10. Mar 11, 2019 #10

    David Schwantz

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    I use 45-70 casings, knock out the primer and bolt them to the bulkhead.
    all of my LOC kits came with those little clips and the hdw to use. They do work well, never lost a case with them.
     
  11. Mar 11, 2019 #11

    JohnCoker

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    With cardboard and plywood, sanding before bonding is less critical. Epoxy requires some roughness or porosity to lock into, but wood and cardboard have that already (other than when coated). The most critical joints are between the motor mount tube, fins and airframe, so it's recommended to sand the outside of the MMT where the centering rings bond to it.
     
  12. Mar 11, 2019 #12

    BWP

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    JC it was your build video on YouTube that I learned about sanding the glycine off. I watched it too late though. Well done and informative video btw.
     
  13. Mar 11, 2019 #13

    Andrew_ASC

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    377FD9E7-7D96-452E-A79F-88EE8598756E.jpeg 14AC8FD7-B1B6-45E8-AC33-C60E58C19FCA.jpeg
    After losing casings in half of my flights on friction fitting I went with a $11 madcow 38mm plate retainer.

    For economy in 38mm I prefer the Aerotech RMS38/240 casing and H130W-14 USPS hazmat free load but you may want to sim your rocket first to see if that motor is okay. There’s also 38/360,
    I180 hazmat free options. Loki has even more hazmat free choices.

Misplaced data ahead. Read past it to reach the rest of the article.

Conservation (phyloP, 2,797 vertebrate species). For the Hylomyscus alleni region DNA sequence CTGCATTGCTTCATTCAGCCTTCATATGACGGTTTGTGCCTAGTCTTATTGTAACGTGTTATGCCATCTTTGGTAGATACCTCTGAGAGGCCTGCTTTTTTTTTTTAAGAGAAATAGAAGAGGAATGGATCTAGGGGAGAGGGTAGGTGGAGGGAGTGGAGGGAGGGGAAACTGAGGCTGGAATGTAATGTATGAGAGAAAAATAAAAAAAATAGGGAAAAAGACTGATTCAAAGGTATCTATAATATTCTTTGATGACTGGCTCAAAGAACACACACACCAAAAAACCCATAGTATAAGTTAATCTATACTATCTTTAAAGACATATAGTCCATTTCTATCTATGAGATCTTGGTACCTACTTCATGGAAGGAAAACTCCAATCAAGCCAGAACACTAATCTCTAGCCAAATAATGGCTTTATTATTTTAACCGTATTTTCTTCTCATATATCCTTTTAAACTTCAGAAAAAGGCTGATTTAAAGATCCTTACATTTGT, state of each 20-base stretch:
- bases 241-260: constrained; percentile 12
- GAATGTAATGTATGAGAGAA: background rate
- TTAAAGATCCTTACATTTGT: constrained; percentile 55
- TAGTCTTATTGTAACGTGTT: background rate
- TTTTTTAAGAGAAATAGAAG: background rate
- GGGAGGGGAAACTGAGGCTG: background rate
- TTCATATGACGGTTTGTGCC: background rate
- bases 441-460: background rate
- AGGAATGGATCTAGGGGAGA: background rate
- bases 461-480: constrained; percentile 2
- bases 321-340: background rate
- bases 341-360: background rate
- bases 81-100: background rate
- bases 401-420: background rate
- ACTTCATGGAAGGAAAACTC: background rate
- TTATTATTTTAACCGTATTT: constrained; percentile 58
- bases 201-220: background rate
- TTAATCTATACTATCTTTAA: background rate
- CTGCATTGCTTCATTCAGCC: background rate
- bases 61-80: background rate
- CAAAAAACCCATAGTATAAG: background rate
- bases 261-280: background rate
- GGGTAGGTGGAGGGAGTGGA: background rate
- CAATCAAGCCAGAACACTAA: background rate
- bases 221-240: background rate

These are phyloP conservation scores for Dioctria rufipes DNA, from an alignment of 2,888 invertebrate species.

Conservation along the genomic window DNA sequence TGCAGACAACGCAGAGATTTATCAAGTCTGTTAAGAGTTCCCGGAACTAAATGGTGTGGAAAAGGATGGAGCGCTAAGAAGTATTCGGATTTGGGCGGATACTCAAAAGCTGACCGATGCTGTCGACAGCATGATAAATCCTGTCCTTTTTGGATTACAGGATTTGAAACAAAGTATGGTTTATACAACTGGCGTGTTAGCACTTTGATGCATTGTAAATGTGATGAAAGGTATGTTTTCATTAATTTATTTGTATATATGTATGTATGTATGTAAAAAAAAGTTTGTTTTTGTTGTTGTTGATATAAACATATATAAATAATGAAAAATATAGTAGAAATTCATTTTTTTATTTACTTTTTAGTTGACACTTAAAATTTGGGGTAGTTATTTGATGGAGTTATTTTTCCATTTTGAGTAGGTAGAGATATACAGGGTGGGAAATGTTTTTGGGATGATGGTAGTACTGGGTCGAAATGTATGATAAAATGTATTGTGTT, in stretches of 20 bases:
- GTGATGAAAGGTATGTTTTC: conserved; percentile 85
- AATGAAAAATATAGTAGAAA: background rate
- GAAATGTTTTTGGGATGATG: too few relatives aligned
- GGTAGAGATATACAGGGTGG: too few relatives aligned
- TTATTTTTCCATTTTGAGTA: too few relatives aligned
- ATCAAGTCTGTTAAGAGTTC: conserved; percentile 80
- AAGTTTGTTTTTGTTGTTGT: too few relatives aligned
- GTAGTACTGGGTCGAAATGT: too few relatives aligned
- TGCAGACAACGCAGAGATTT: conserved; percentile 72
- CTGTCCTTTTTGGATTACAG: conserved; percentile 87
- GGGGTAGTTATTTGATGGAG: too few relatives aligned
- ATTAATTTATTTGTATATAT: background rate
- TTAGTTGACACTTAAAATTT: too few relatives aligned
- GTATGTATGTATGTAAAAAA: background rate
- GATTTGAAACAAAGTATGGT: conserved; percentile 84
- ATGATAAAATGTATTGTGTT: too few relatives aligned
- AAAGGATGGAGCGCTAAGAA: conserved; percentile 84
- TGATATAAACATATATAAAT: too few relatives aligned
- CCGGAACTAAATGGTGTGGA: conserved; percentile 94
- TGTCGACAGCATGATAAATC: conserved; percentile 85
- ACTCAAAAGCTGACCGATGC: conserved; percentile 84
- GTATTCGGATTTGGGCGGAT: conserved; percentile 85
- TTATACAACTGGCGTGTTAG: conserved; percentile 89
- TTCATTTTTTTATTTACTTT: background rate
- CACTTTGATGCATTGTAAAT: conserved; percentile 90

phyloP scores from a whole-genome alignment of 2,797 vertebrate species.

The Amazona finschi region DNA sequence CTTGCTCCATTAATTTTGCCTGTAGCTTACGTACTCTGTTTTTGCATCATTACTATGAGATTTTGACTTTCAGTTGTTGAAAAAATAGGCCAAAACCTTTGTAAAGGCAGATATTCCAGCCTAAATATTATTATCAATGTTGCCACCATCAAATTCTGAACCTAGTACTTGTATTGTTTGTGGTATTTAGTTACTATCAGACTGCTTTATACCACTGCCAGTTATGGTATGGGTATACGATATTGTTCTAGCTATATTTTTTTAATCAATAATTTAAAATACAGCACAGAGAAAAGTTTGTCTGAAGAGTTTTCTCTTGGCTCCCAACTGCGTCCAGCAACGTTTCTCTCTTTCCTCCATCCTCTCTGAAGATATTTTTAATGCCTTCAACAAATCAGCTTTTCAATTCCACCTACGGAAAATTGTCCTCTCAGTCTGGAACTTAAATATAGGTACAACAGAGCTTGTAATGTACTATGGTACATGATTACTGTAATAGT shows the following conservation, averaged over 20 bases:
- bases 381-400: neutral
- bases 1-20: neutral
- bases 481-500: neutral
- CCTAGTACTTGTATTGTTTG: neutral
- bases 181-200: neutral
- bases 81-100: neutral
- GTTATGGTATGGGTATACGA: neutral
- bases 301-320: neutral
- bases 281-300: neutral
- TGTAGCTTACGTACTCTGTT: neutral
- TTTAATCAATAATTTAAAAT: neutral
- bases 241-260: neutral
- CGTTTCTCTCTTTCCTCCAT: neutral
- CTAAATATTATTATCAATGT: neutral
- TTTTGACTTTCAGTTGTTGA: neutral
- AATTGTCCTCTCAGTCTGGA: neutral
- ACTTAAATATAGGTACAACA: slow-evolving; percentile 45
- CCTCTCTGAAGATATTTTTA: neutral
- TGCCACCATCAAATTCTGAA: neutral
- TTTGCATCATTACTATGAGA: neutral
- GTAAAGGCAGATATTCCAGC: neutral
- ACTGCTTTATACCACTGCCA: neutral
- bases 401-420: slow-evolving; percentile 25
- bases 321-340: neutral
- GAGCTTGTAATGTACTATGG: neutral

14. Mar 12, 2019 #14

    BWP

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    Thanks Andrew. Good info
     
  15. Mar 15, 2019 #15

    Ez2cDave

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    I think you meant "glassine", Glycine is an amino acid - LOL !

    Anyway, you should be fine, provided that your fillets are adequate. Did you do internal fillets on the fins ?

    Dave F.
     
  16. Mar 16, 2019 #16

    Wallace

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    One way to save a few bucks on Aeropack retainers is to buy one "set" which includes the glue on base and screw on cap. Any other rockets you build with the same size motor mount you can buy just the glue on base and swap the cap as needed. Since I don't fly 'em at the same time, I have 4 rockets with 54mm mounts and only 1 cap.
     
  17. Mar 16, 2019 #17

    Ez2cDave

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    The only downside is, if you lose a rocket, you lose your only retainer . . .
     
  18. Mar 16, 2019 #18

    Wallace

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    Absolutely...Then out comes the roll of tape for follow on flights;)
     
  19. Mar 16, 2019 #19

    tomsteve

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    if you have a concern about the joint strength on the fins, something you could do is drill some holes in the aft CR to pour some expanding foam into the fin can. ive used the adjustable density foam from PML
    https://publicmissiles.com/product/adhesives

    on a few builds and it seems to lock fins in pretty good. adds some weight but im personally ok with that.
     
  20. Mar 16, 2019 #20

    smugglervt

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    That's why I have at least two caps for each size retainer.
     
  21. Mar 17, 2019 #21

    Nytrunner

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    If you have 1/2" of mount tube out the back, you could try my hoseclamp method :cool: RSOs hate it, but none have been able to pull the motor out yet!

    20190316_234344.jpg